Chaunie July 8, 2013 at 11:09 pm

Such a great series!


Mary Pat Lynam August 26, 2013 at 2:05 pm

Your posts and thoughts are always spot on. This post about blogging could apply to just about any circumstance from parenting to working. Keep up the good work!


Joyce Day October 2, 2013 at 10:43 am

Hi Meagan, I would be interested to read a post from you regarding how you began making money at blogging and freelance writing and how your income changed over time. I am reading the posts of the WAHMs you are interviewing and I am checking out their blogs. But I would also like to know more about how they are doing financially with their blog and especially in regards to how long they’ve been doing it. You’re posts say they only work 10-20 hours a week or whatever. But is that doing it for them financially? Are they making real money working those limited hours?

I’m not sure that is something everyone would want to share but from the perspective of a newbie that is just getting started and is interested in WAH at some point I am wondering how in the heck I’m going to build a writing career that will replace the income I have now. Of course I want to blog and write because I find it fulfilling and it helps me stay motivated to live the life I want to live. But the reality is I can’t commit fully to the lifestyle I want until I am making ends meet at home. And of course I’m doing my footwork on this side of things and cutting expenses as much as possible and working on re-training myself and my family to be happy with less. But there is only so much I can do – I still have a $1200 mortgage and $400 in student loans that I just can’t get around plus the usual bills. Anyhow, these are the questions that keep coming up to me over and over as I read this series. Thanks for the posts – I am really enjoying them!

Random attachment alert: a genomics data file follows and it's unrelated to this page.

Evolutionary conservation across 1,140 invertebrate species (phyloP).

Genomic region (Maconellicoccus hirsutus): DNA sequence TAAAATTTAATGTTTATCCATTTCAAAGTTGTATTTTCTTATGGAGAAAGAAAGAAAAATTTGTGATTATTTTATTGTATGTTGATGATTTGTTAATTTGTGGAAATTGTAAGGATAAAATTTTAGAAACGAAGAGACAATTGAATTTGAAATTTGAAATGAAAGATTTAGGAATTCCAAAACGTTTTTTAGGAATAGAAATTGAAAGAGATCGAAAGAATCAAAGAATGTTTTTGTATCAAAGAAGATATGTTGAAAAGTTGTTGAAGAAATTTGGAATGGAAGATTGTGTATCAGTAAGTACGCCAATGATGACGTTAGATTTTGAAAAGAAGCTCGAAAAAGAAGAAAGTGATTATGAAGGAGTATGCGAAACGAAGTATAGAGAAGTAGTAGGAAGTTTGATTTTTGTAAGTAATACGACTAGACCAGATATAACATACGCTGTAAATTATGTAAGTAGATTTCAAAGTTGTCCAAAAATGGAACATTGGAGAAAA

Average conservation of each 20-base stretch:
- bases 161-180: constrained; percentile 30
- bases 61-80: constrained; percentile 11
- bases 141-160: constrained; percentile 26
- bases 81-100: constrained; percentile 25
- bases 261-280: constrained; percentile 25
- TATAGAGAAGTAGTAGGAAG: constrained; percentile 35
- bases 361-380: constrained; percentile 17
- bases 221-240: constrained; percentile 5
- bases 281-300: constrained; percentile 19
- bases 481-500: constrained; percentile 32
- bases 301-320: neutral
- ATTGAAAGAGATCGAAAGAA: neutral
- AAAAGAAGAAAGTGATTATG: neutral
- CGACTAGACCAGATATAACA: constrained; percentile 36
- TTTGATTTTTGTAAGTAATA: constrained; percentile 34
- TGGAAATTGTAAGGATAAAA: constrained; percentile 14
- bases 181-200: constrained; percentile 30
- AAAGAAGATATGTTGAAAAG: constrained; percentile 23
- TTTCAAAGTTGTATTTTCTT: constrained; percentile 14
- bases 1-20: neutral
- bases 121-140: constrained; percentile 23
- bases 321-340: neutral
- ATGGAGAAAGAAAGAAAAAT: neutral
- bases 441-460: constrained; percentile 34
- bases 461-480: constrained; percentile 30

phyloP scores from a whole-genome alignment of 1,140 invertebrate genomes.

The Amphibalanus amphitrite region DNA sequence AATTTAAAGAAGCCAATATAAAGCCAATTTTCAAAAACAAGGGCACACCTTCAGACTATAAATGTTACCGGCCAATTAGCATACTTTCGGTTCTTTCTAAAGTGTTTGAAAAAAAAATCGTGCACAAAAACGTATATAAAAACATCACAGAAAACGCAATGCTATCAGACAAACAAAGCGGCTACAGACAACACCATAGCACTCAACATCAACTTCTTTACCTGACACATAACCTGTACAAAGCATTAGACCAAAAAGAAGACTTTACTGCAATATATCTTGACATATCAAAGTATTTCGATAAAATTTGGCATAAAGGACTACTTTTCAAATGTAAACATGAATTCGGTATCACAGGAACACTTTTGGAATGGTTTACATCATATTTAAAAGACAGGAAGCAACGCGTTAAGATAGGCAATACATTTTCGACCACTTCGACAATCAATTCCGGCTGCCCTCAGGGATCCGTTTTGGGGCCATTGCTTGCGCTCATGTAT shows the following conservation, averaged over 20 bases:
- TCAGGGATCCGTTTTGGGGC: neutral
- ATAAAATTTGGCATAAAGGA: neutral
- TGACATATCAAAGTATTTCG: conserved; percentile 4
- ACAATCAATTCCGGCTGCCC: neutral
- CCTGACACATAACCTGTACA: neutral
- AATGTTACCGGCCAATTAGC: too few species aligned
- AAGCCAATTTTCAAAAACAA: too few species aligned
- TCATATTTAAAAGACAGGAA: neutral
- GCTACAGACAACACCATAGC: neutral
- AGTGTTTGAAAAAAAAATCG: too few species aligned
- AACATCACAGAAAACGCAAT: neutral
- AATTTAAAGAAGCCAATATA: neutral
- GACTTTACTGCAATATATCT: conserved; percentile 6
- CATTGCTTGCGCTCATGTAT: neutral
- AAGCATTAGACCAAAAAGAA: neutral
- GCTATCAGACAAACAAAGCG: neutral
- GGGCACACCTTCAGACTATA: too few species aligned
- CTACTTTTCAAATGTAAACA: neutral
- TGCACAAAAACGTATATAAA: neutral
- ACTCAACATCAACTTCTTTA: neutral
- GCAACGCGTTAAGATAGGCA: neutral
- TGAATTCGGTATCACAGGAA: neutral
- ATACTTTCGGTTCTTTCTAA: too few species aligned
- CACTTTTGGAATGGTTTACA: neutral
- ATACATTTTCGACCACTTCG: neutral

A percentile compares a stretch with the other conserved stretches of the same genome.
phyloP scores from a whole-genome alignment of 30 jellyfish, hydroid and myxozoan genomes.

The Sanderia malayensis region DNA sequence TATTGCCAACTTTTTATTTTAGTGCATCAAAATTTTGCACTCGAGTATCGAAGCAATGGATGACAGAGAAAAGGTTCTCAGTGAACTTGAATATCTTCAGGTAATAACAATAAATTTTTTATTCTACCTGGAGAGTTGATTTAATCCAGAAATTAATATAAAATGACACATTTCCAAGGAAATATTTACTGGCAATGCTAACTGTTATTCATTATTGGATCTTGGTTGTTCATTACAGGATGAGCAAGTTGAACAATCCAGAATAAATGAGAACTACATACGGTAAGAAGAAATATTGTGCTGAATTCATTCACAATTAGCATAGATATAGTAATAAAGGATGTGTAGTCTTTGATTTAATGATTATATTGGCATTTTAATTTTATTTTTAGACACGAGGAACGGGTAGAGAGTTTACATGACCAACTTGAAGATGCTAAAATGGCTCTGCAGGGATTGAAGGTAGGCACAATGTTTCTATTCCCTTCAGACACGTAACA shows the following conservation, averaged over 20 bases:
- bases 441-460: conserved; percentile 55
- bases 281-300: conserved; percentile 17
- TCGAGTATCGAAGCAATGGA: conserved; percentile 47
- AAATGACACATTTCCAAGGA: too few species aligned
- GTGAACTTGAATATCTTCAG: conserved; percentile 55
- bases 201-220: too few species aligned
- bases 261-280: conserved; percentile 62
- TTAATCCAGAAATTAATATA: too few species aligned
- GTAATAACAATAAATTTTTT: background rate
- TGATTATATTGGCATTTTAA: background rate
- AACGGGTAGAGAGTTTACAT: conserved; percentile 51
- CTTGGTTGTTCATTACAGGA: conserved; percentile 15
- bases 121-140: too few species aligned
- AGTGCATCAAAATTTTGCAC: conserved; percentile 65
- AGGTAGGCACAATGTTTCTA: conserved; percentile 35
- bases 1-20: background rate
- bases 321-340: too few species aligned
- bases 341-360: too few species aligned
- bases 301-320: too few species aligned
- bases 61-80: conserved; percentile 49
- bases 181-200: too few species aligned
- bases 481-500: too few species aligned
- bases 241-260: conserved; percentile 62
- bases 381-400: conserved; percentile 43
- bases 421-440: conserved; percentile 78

Meagan Francis October 2, 2013 at 6:47 pm

Hi Joyce. It’s so hard to answer specific money questions, because everyone’s needs are different, and everyone is different when it comes to how quickly they can earn enough to cover those needs. Some bloggers absolutely work 10 – 20 hours a week, and that’s enough for their family’s needs. I earn at least half of our family’s income, so I’m looking at a 30+ hour week average, sometimes more if I’m working on a big project (but with the flexibility to work less around holidays and over the summer.)

But, when I was first starting out (after I went to half time at my day job – I had the benefit of a very low cost of living at that point), I was working many more hours. My learning curve was a lot higher and I needed to put in lots of hours to keep the momentum going.

Once you’re established enough that you aren’t having to work quite as much just to get off the ground, I think it comes down to what you can reasonably earn as an hourly rate. If you can write quickly enough to average $100+ hour (and you’re at the point where you’re getting enough work), a 20-hour week works out to a very nice income. If you’re earning more in the $25/hr range, you’ll need to work more to pay the bills.

I know that sounds like a cop-out but the truth is that the writers and bloggers I know are all over the place in terms of how much work they are able to get, and how quickly they are able to accomplish it. So that’s where it gets really hard to share specific numbers.

Regardless in the beginning I think you have to do what you would do with any side business – work it in the hours you have available, sacrifice downtime, and *practice* so that you can learn to work faster, better and more efficiently. Over time the momentum builds, and that’s when quitting your “day job” becomes much more feasible.

I hope that helps!


Joyce Day October 3, 2013 at 8:37 am

Thanks for your comments Meagan!